Four minutes—that's the average amount of time wildlife officials have from when a tranquilizer dart punctures an elephant's thick skin to when the anesthetizing drug takes effect.
This short window is the most critical time period if you want to re-locate a six-ton elephant over 150 miles.
In late July, wildlife managers in Malawi finished a two-year project that involved moving 520 elephants from Liwonde National Park and Majete Wildlife Reserve to their new home in Nkhotakota Wildlife Reserve. The hope is that the transplanted pachyderms will help solve conservation problems in both their original homes and their new locale.
In Liwonde and Majete, booming elephant populations were leading to an increase in human and wildlife conflict. Elephants that encroach on human settlements can damage local crops and livestock, which can devastate a small farm’s livelihood. Many of the animals that were transported out of these parks had small, bullet-shaped holes in their ears.
By contrast, the population in Nkhotakota had been decimated by poaching. In the large park, a population of more than 1,500 elephants had declined to fewer than 100 in the past 20 years.
Moving so many elephants between the parks, though, was no small feat. The herds could not simply walk to their new home because the region is densely packed and posed a risk to Malawi's agribusiness.
Veterinarians and conservationists from African Parks, a non-profit group that manages parks and protected areas, carried out the efforts. The teams moved close family groups together (and one at a time). Since elephants are social animals, this reduces stress and increases chances for success in their new environment.
A Mammoth Move
On the day of a move, the teams set out early in search of a herd via helicopter. Once they spotted a family unit, they radioed other groups on the ground to stand by while the elephants were tranquilized from above.
Each elephant was darted with a synthetic opioid that's ten thousand times more potent than morphine. One drop of it could kill a human within seconds. However, this potent drug takes around four minutes to knock out an elephant, and during the intervening time, an elephant is still capable of covering a large expanse.
The ground crews stayed nearby to ensure that a darted elephant didn't fall in water, hit its head against a tree, or fall on its chest, a position that could crush the hefty animal's lungs.
"After four minutes the elephants stop running and they all go down around the same time and ideally in the same place—but it happens very quickly and we have to be prepared to rush in and make sure everyone is okay,” says Andrea Heydlauff, the chief marketing officer for African Parks. She was present for many of these transfers and assisted in the effort.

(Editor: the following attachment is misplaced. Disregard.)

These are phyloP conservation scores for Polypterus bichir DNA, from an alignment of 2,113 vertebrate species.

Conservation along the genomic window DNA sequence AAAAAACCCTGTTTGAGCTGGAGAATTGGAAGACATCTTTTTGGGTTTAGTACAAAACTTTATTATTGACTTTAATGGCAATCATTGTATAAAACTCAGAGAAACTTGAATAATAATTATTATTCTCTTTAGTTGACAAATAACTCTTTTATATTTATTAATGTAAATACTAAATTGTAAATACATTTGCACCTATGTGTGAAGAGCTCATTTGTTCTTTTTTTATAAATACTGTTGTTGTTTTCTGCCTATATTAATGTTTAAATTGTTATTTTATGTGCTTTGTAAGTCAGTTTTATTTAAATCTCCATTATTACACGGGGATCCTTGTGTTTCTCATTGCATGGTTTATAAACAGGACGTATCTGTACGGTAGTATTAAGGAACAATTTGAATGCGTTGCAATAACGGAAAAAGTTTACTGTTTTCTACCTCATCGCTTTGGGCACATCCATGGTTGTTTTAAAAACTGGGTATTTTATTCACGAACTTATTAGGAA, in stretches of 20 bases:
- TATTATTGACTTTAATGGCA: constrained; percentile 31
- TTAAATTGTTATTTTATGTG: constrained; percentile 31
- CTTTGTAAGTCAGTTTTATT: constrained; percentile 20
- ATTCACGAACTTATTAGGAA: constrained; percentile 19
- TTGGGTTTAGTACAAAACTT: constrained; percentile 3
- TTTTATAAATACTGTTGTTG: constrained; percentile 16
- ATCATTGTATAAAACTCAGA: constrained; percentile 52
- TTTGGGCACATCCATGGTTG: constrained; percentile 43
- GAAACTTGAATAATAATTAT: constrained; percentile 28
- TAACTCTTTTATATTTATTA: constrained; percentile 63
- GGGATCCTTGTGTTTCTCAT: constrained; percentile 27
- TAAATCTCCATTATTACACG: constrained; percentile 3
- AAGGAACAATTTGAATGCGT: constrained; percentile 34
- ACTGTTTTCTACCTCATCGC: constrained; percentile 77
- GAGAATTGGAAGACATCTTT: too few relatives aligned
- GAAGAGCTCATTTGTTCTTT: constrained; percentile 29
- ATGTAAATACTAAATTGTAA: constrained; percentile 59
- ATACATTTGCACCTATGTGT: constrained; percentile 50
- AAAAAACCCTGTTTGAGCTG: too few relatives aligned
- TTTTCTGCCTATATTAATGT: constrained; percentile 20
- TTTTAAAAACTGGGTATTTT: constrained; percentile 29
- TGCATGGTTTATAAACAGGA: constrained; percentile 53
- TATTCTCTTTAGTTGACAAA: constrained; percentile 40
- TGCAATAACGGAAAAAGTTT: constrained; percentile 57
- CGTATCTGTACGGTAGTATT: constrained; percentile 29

After an elephant fully lost consciousness and was laid in the correct position, officials propped a twig into the opening of the trunk to ensure the airways remained open and flipped its ears forward to protect its eyes from the bright Malawi sun.
Specially made cranes then hoisted the darted elephants into a crate, lifting them by ropes tied around the bottoms of their legs. Once in the crate, they were given an antidote to wake them from the anesthesia. The elephants stayed awake for the remainder of their 12-hour journey north, but Heydlauff notes that they were subdued from the tranquilizer, "kind of like if you had taken a Xanax," she says.
Now that the massive move is complete, African Parks officials hope Nkhotakota will become one of Malawi’s leading elephant wildlife reserves and help improve the region’s employment and tourism opportunities.
Of the poaching that took place in Malawi, most was done by small local groups using rudimentary weapons and snares, but still with considerable impact. Once African Parks assumed management of Nkhotakota in 2015, they recruited and trained rangers to carry out law enforcement to secure the park, stop poaching, and prepare for the translocated elephants.
Across Africa, though, saving elephants continues to be a daunting task.
Ivory fetches a high price on the black market—in some regions, a single kilogram can fetch a thousand dollars. A survey conducted in 2016 found that 140,000 elephants have been killed for their tusks in the past decade alone.
And in regions hit hard by civil strife, elephant poaching has been especially tough to combat. For instance, Garamba National Park in the war-torn Democratic Republic of the Congo, also managed by African Parks, has seen its elephant populations decline from upward of 22,000 to just 1,300 in the past 50 years where it continues to be plagued by heavily militarized poachers.
African Parks manages a total of 11 national parks and protected areas on behalf of governments throughout the continent, and despite the staggering threats still facing African elephants, they’re hopeful they can help other populations rebound.
“We know what’s killing these elephants," says Heydlauff. "We can stop it at the source.”